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October 28th, 2013
Common Application problems send students scurrying
Lawrence University is telling prospective students that if problems with the Common App persist over the next week, the school will be flexible.
“Students are nervous, their families are nervous, their counselors are nervous, and the colleges waiting to receive their apps are nervous,” Anselment said. “We’re trying to be a calming voice.”
Part of the nervousness comes because more colleges and universities are offering incentives to encourage students to apply by mid-October or Nov. 1, often waiving the application fee or promising an earlier decision, said Curt Cattanach, school and college counselor at Whitefish Bay High School in Wisconsin.
“It certainly helps the colleges out, getting a quicker look at their application pools, but it’s more angst for students to get things in and pressure for getting letters of recommendation done earlier,” Cattanach said.
The Common Application, which first rolled out in 1975 on paper, has been online since 1998. Several versions have been unveiled since then, with few issues.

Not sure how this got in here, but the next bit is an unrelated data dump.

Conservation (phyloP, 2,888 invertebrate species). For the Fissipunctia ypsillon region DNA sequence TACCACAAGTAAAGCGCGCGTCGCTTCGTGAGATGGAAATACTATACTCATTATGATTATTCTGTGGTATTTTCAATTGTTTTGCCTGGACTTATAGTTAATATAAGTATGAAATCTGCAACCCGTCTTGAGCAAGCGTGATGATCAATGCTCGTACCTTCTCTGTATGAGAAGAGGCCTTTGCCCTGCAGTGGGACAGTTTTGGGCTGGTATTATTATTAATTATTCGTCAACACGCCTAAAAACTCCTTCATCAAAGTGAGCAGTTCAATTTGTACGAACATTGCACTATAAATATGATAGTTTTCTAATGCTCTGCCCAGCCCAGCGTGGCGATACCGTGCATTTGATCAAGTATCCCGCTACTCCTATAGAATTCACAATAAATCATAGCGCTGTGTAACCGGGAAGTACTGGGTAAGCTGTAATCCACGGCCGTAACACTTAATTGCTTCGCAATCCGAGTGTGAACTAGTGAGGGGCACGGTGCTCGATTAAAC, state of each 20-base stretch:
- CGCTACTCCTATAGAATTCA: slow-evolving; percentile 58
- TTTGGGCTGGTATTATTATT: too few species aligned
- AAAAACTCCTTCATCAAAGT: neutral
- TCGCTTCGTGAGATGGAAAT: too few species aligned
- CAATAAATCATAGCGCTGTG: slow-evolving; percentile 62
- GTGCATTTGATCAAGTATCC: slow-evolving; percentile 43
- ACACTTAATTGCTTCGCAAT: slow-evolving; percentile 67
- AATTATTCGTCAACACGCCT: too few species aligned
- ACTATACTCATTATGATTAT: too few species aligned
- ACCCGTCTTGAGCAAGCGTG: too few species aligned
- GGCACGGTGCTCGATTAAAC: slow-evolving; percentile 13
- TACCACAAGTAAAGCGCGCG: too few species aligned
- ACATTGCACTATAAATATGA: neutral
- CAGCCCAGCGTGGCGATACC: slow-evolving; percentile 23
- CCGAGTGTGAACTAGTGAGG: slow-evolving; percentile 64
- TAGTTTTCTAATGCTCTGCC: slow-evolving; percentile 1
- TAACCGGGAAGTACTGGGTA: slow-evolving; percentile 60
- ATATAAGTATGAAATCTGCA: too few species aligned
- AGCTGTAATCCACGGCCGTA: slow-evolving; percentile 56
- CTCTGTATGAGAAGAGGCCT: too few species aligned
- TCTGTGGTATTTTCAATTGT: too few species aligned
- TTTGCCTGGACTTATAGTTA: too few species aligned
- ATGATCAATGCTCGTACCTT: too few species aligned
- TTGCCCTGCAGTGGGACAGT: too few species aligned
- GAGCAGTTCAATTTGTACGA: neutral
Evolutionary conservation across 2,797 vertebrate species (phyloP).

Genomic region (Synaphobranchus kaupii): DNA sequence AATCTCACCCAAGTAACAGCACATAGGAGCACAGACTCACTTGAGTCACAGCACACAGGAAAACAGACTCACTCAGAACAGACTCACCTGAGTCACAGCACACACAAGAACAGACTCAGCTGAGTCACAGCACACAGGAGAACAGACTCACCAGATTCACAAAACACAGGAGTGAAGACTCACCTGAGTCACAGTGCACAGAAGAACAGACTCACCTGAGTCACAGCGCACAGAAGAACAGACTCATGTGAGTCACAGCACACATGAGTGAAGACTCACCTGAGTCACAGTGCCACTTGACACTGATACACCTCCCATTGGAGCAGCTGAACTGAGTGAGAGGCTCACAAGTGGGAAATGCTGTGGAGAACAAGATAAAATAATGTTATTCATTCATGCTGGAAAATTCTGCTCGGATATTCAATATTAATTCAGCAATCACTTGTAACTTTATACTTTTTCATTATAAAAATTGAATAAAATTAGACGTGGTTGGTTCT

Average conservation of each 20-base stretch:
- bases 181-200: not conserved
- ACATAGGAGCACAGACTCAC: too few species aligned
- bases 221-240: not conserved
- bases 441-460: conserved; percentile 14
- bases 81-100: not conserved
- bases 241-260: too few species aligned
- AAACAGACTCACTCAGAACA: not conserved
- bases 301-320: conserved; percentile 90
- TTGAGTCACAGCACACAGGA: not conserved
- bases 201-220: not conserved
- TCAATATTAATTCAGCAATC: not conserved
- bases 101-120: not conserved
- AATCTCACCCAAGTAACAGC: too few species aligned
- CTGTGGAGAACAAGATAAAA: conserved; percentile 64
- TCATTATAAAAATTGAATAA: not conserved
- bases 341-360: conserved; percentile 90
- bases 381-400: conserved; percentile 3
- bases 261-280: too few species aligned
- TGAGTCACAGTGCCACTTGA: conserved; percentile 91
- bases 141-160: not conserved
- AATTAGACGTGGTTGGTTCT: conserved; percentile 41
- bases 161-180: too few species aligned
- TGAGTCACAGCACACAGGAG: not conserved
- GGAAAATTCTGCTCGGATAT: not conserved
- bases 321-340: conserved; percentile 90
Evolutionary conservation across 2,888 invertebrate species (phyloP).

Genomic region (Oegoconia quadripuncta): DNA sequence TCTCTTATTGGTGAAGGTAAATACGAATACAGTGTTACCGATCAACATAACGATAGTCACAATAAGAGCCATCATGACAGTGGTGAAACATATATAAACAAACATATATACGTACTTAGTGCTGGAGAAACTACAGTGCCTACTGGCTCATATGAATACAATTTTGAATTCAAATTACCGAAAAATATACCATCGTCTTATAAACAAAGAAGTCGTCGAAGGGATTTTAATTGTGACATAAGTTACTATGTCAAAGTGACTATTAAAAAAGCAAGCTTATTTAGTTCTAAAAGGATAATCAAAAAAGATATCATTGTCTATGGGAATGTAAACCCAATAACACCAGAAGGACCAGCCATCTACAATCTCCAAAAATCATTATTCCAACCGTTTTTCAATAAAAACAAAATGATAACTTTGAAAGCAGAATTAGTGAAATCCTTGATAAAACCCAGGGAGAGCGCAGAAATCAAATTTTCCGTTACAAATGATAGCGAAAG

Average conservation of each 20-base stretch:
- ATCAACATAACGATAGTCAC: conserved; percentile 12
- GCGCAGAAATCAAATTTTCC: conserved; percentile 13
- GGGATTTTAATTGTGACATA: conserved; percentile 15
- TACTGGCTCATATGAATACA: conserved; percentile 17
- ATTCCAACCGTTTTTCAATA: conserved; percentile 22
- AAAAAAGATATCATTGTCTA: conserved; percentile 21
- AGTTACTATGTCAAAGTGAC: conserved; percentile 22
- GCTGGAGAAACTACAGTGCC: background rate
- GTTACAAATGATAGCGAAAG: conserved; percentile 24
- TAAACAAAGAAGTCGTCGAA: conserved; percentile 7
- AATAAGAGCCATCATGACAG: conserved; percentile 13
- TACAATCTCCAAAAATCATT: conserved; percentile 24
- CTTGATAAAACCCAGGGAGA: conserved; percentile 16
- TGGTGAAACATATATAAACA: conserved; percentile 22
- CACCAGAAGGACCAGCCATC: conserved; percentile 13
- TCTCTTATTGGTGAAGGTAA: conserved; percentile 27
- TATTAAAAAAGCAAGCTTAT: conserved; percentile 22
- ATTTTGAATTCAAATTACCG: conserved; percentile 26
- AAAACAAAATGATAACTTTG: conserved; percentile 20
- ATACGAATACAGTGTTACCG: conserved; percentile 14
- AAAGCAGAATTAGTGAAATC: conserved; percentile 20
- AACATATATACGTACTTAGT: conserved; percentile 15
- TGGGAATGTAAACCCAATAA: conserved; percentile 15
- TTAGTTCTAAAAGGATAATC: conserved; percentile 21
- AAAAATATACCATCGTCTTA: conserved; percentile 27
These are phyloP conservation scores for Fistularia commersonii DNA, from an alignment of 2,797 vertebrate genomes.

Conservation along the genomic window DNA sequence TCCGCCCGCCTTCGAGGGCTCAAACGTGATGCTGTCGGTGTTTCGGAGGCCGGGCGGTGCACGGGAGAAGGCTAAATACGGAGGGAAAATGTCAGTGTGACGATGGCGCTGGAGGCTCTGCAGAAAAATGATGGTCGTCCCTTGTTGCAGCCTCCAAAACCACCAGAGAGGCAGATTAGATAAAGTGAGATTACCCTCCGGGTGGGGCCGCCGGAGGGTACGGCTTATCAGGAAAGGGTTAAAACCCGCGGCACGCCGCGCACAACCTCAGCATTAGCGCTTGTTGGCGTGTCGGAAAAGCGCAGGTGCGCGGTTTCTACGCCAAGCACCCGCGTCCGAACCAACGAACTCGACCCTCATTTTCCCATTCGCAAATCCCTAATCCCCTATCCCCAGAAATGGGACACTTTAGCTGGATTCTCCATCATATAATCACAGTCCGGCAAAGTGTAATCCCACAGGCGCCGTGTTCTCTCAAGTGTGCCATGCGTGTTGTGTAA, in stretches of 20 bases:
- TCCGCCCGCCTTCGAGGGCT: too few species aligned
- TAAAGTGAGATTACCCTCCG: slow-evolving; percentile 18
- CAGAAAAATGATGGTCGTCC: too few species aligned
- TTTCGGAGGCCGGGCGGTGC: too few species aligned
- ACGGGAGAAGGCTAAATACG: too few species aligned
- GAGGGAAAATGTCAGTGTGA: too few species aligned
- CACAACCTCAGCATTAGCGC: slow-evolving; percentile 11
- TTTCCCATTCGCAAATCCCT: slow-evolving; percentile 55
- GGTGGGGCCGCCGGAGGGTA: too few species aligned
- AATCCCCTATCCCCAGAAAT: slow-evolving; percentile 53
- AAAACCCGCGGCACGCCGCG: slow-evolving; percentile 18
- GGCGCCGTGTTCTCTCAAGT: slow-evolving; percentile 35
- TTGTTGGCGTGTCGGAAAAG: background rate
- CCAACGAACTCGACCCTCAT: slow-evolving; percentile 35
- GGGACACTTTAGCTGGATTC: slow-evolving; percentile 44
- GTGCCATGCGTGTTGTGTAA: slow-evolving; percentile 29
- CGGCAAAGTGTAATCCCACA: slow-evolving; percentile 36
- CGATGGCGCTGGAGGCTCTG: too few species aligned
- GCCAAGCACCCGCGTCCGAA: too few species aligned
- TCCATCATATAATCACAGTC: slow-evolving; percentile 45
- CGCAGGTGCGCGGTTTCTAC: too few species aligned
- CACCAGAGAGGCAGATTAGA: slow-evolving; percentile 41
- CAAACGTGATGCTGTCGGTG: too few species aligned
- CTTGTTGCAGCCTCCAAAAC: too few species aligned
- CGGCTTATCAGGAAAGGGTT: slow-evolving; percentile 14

The latest update this year was intended to address a major increase in uploads because several larger universities have joined the system, and students today are applying to more colleges than previous generations, said Nancy Benedict, Beloit College’s vice president for enrollment.
High schools encourage students to apply early and not wait until the last minute. But this year, that advice has backfired, as many students who began filling out the Common App in August lost their work and had to redo it.
“My sense is the colleges have been great about it,” said Annette Cleary, director of college counseling for Marquette University High School. “In a situation like this, they are not going to hold students hostage. Many of them are pushing back deadlines.”
Like Lawrence University, the only way to get into Beloit College is through the Common Application.
“We are doing everything we can to calm students and, more importantly, their parents, who are very anxious,” Benedict said.
(Next page: Other options for students)